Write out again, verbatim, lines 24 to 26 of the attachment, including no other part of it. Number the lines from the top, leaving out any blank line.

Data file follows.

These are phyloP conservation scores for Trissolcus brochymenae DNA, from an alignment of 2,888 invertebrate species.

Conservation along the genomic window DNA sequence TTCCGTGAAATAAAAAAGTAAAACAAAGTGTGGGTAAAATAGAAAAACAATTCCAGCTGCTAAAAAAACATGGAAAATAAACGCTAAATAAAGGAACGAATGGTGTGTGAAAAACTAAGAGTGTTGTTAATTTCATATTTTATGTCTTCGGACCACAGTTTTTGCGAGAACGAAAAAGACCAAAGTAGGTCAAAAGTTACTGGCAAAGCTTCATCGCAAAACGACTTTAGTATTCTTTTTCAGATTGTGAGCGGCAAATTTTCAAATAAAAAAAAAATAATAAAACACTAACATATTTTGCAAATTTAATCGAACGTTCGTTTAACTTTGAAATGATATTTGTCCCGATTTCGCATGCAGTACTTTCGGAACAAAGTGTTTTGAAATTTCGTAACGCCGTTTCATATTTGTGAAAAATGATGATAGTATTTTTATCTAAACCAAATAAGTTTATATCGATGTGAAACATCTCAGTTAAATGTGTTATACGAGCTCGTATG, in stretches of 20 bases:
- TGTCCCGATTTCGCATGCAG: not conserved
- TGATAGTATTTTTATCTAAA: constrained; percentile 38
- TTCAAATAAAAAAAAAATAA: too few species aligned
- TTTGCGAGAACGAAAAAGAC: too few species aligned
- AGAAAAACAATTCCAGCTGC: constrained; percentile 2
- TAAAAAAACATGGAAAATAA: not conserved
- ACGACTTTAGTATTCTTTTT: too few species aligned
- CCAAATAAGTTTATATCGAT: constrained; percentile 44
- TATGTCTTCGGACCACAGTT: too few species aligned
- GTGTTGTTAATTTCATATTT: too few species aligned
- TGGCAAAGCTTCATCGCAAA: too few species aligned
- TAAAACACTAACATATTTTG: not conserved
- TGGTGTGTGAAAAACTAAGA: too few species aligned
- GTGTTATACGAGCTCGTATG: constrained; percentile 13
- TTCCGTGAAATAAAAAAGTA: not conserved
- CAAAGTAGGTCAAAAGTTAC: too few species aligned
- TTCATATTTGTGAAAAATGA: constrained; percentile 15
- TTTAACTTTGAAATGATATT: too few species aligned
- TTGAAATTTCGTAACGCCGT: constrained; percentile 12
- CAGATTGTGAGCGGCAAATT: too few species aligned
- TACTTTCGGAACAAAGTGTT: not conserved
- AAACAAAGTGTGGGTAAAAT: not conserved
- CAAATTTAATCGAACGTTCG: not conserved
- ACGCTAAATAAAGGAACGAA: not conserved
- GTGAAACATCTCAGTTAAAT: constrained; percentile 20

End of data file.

- AAACAAAGTGTGGGTAAAAT: not conserved
- CAAATTTAATCGAACGTTCG: not conserved
- ACGCTAAATAAAGGAACGAA: not conserved